The Iron Lady
Despite an all-star cast, too little is left unsaid in this contentious biopic of Margaret Thatcher
Meryl Streep’s previous collaboration with the director Phyllida Lloyd was the ABBA movie Mamma Mia!. The Iron Lady concerns another modern icon loved and loathed in equal measure, though this time there is no singing, little dancing and very little feel good factor.
Margaret Thatcher has been pilloried and parodied to such an extent in the five decades since she rose to prominence as a Conservative MP that Lloyd and screenwriter Abi Morgan’s bid to uncover the 'human' behind the caricature was likely doomed. Sure, Streep’s performance is superb, a stunning impersonation. But the film she inhabits is a bit of a drag.
First, the positives. Streep pours herself into the bouffant hairdo, the starchy suits and the pearl necklace. Magnetic throughout, the multiple Oscar-winner nails Thatcher’s voice and mannerisms. And those who would sniff at the idea of an American playing such a quintessentially British figure obviously haven’t seen Welshman Anthony Hopkins as Richard Nixon, or Yorkshire’s Ben Kingsley as Mahatma Gandhi.
Yet, despite Streep’s powerhouse turn, The Iron Lady never really hits home. The film dwells on Thatcher’s decline into dementia at the expense of what is undeniably a fascinating life story.
Her political rise and fall is framed by interminable sequences of the Alzheimer’s-riddled former prime minister rattling about a dusty townhouse, imprisoned by police bodyguards and fussed over by daughter Carol (Olivia Colman).
Thatcher’s journey is shown in a series of flashbacks, from her youth as a greengrocer’s daughter in Grantham to her tearful resignation after 11 eventful years as PM.
We see the seeds that would create her character: the working-class upbringing that encouraged the young Margaret Roberts (Alexandra Roach) to aspire to greatness (‘One’s life must matter’); the stoic father (Iain Glen) who instilled in her a sense of purpose (‘Never follow the crowd’); the World War II bombings that roused a defiant patriotism; and the INLA murder of adviser Airey Neave (Nicholas Farrell) that hardened her resolve against terrorism.
Many of the key episodes that defined Thatcher’s tenure at Number 10 are featured, albeit fleetingly: the Falklands War, the Poll Tax Riots, the ending of the Cold War. Yet frustratingly 'the Irish Problem' is skimmed over – the hunger strikes aren’t covered at all – while her dealings with segregated South Africa are ignored almost entirely.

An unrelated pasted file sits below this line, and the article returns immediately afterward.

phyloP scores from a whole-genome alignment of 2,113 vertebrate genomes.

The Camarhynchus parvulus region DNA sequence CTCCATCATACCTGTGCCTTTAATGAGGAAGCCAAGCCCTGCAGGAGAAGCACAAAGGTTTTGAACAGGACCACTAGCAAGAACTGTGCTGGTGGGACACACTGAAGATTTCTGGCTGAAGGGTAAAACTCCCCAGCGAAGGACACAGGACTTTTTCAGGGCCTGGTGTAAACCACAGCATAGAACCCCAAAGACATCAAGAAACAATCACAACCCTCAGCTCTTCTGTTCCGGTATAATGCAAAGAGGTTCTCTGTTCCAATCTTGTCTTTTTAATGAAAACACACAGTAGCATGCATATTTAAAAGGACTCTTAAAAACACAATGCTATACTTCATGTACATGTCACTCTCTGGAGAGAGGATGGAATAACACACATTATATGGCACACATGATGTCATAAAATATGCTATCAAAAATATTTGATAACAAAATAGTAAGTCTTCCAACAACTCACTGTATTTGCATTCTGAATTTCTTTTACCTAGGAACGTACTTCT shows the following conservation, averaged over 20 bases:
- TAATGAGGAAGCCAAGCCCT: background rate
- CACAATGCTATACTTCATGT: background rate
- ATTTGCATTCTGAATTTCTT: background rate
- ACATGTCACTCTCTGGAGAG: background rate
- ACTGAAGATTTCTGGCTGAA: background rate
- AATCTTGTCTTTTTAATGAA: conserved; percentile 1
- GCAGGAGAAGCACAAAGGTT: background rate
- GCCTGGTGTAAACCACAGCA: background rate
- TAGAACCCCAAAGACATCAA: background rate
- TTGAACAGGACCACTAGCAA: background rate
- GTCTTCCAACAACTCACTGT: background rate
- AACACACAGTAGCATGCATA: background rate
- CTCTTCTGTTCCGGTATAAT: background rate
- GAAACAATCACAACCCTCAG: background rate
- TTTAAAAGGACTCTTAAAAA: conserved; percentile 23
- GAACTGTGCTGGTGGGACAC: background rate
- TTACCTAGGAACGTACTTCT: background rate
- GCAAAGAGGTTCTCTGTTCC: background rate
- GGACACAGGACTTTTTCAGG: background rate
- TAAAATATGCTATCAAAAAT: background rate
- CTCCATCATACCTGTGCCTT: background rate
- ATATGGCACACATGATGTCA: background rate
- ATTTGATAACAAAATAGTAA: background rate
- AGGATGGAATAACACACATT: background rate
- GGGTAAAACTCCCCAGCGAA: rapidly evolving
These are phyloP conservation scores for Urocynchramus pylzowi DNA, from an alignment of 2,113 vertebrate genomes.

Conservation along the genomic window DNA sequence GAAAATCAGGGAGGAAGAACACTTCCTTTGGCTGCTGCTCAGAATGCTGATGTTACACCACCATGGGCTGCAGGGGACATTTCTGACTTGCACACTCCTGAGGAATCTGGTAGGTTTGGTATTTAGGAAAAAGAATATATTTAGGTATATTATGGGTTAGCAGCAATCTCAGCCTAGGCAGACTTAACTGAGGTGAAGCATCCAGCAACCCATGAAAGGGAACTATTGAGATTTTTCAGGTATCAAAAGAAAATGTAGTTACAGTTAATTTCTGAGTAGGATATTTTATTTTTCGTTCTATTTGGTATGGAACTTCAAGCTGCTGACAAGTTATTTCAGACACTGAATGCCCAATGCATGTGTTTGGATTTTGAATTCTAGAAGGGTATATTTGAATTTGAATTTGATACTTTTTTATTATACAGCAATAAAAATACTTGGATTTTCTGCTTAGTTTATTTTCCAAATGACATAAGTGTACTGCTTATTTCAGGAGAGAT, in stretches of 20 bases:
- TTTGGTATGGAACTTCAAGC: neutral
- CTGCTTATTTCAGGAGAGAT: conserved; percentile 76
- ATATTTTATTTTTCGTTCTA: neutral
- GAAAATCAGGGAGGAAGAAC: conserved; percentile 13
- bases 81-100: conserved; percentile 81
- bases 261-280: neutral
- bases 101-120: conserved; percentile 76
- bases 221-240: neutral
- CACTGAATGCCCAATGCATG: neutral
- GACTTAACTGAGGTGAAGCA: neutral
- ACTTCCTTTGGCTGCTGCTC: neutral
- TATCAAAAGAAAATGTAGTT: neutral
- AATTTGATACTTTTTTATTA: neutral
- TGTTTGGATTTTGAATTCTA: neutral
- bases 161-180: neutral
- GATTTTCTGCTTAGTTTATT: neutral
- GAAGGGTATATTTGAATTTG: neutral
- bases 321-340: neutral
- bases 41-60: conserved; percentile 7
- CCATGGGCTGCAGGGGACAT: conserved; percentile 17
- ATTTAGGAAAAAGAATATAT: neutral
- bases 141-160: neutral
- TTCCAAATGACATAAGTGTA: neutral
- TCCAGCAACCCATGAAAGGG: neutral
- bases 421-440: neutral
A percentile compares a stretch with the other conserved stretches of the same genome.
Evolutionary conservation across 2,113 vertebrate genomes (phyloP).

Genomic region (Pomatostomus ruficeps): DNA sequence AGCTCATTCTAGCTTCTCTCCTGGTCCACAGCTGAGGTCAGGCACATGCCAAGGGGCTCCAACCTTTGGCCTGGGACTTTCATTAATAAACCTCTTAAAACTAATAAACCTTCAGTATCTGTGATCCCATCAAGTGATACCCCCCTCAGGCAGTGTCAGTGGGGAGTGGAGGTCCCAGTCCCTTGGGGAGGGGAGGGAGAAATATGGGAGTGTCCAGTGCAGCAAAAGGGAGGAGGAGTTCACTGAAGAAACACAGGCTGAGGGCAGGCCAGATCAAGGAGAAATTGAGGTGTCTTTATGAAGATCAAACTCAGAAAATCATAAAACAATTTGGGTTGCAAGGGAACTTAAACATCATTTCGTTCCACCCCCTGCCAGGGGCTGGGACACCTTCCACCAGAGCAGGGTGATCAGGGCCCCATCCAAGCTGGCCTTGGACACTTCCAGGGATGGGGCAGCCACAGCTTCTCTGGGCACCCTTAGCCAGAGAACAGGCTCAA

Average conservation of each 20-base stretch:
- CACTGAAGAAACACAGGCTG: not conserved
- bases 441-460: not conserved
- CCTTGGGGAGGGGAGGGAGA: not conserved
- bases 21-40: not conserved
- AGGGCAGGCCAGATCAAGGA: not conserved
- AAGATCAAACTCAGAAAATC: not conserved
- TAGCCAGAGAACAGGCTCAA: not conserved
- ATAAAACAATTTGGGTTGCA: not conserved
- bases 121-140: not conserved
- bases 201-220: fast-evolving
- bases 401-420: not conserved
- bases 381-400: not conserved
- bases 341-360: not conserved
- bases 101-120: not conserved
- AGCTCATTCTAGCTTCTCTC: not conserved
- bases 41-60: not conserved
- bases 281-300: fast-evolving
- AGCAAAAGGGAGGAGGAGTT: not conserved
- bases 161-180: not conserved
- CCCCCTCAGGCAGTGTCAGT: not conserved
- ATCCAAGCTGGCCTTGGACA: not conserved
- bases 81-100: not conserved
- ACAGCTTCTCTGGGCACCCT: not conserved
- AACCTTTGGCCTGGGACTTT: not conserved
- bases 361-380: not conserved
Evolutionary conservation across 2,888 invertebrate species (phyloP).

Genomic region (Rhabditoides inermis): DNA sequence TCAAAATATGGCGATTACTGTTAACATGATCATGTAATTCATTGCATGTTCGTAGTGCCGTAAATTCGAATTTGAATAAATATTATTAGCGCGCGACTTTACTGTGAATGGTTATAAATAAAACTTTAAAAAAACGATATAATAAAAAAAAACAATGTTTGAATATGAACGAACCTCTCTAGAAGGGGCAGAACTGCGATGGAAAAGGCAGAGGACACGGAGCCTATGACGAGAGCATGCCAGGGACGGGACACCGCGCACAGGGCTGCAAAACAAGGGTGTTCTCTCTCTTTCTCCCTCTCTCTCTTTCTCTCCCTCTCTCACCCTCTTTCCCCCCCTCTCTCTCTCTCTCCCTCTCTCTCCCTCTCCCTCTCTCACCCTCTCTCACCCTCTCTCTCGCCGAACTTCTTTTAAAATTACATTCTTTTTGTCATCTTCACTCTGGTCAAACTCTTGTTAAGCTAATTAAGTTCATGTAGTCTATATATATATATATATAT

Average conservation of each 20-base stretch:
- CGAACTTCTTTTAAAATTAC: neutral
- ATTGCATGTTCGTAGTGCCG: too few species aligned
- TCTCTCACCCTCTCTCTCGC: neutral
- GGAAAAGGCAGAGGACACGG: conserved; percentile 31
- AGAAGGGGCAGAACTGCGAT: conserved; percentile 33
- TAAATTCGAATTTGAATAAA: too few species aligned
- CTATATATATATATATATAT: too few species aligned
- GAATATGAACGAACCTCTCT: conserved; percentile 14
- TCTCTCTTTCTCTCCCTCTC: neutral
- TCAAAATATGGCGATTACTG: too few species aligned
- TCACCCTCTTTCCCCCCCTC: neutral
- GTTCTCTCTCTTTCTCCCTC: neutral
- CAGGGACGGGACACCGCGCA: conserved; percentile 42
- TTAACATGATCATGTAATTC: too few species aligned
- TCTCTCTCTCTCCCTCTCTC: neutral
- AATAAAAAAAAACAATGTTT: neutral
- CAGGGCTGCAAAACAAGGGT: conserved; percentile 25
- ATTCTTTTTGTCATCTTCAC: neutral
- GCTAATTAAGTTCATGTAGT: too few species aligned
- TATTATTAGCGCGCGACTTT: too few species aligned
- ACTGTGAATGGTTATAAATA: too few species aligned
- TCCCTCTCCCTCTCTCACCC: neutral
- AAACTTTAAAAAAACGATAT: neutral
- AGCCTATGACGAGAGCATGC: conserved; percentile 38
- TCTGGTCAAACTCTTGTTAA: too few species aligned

Politically, The Iron Lady is more even-handed than might have been expected. The Right will find the focus on the ailing Thatcher and conversations with the 'ghost' of her late husband Denis (nicely played by Jim Broadbent) distasteful, while the Left will resent that many of the politician’s most notorious manoeuvres are presented as having been informed by a genuine desire for the good of the nation.
Lloyd even allows for a handful of fist-pumping moments, notably Thatcher’s hard-fought triumph over the Conservative Party’s inherent sexism and classism to become Europe’s first female prime minister, and a scene in which the steely premier takes on a patronising US secretary of state.
In the end, though, what Thatcher did, how she did it and why it matters are rendered almost insignificant by a film that often seems more interested in the mechanics of senility. A recurring theme is thoughts and ideas versus feelings. Ultimately, what The Iron Lady needs is more of the former and less of the latter.
Still, there’s always something to look at. Streep is surrounded by a who’s who of British acting talent portraying a who’s who of late-20th century British politicos: Anthony Head as Geoffrey Howe, Richard E Grant as Michael Heseltine, John Sessions as Edward Heath. Most pull it off, though none dwell too long onscreen. The Iron Lady is – like its subject – a one-woman show.
The Iron Lady is on general release now.